suffered from the want of secrecy and despatch, that the Constitution would have been inexcusably defective, if no attention had been paid to those objects. Those matters which in negotiations usually require the most secrecy and the most despatch, are those preparatory and auxiliary measures which are not otherwise important in a National view, than as they tend to facilitate the attainment of the objects of the negociation. For these, the President will find no difficulty to provide; and should any circumstance occur, which requires the advice and consent of the Senate, he may at any time convene them. Thus we see, that the Constitution provides that our negotiations for treaties shall have every advantage which can be derived from talents, information, integrity, and deliberate investigations, on the one hand, and from secrecy and despatch, on the other.
But to this plan, as to most others that have ever appeared, objections are contrived and urged.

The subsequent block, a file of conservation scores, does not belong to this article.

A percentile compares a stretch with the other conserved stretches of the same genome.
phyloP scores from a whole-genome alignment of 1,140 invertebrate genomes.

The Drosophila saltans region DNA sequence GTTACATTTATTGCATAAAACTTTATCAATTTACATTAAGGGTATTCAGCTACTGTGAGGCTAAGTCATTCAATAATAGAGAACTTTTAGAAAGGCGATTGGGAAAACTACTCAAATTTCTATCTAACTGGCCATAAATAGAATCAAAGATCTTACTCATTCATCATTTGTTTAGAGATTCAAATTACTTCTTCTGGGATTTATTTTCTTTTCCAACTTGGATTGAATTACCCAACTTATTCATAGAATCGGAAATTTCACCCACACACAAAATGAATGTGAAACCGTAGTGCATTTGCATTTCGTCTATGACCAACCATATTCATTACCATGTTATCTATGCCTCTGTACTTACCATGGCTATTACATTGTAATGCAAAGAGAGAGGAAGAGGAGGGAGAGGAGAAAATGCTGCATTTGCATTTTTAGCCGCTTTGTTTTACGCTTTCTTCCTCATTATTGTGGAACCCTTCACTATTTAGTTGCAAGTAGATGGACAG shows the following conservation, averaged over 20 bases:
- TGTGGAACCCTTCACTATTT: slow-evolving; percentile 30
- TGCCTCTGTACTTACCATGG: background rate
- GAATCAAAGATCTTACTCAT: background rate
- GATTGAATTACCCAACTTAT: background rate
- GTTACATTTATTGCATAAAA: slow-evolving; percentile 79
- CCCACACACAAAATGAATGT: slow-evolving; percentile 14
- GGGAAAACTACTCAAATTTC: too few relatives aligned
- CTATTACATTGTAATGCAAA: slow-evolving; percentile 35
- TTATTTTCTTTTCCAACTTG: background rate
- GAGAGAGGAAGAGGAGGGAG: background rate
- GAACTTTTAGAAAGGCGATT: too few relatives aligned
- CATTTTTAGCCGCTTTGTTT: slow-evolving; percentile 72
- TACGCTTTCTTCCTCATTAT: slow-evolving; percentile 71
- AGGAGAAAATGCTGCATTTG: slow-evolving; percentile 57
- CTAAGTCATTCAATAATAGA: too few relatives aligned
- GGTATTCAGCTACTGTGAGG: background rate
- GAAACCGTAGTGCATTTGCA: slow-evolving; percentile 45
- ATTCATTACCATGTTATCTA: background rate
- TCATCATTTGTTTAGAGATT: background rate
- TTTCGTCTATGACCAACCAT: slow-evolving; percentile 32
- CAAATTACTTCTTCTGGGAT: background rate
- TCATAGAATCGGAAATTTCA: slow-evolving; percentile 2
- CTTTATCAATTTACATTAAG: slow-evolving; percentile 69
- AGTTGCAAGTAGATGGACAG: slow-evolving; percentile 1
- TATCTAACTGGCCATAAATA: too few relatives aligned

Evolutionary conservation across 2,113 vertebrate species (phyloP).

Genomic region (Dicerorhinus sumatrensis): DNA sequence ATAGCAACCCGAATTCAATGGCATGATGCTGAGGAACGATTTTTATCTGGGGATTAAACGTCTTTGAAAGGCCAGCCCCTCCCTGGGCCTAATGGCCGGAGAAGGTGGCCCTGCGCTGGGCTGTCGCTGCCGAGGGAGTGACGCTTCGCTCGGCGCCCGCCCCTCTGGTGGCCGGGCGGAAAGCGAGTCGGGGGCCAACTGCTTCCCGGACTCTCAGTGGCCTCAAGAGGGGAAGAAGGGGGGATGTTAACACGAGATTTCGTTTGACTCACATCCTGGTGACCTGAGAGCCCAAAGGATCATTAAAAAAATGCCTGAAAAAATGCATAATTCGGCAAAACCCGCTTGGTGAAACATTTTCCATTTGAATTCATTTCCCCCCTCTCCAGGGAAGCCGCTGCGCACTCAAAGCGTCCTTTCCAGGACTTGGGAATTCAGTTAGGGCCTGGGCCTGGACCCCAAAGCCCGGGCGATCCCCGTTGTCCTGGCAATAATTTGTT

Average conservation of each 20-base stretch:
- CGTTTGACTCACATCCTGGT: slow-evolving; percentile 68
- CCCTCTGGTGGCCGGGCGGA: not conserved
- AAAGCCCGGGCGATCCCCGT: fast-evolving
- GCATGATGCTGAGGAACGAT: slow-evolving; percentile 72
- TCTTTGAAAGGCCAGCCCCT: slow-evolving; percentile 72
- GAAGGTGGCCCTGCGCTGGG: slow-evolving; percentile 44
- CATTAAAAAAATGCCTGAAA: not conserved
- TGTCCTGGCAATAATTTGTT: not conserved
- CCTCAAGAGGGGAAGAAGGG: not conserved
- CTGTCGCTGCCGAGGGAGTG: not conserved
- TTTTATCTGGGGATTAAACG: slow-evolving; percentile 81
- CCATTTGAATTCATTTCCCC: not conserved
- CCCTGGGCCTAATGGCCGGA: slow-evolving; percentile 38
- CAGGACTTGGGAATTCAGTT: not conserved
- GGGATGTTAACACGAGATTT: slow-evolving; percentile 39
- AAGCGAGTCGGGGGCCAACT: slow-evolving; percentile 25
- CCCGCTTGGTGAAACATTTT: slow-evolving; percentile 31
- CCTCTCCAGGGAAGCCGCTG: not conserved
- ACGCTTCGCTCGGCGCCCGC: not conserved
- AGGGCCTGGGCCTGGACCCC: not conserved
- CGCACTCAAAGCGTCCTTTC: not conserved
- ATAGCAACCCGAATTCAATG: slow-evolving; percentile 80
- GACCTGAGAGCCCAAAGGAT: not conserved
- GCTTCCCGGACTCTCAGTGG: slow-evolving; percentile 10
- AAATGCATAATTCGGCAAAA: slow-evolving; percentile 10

Some are displeased with it, not on account of any errors or defects in it, but because, as the treaties, when made, are to have the force of laws, they should be made only by men invested with Legislative authority. These gentlemen seem not to consider that the judgments of our courts, and the commissions constitutionally given by our Governor, are as valid and as binding on all persons whom they concern, as the laws passed by our Legislature. All Constitutional acts of power, whether in the Executive or in the Judicial department, have as much legal validity and obligation as if they proceeded from the Legislature; and therefore, whatever name be given to the power of making treaties, or however obligatory they may be when made, certain it is, that the People may, with much propriety, commit the power to a distinct body from the Legislature, the Executive, or the Judicial. It surely does not follow, that because they have given the power of making laws to the Legis-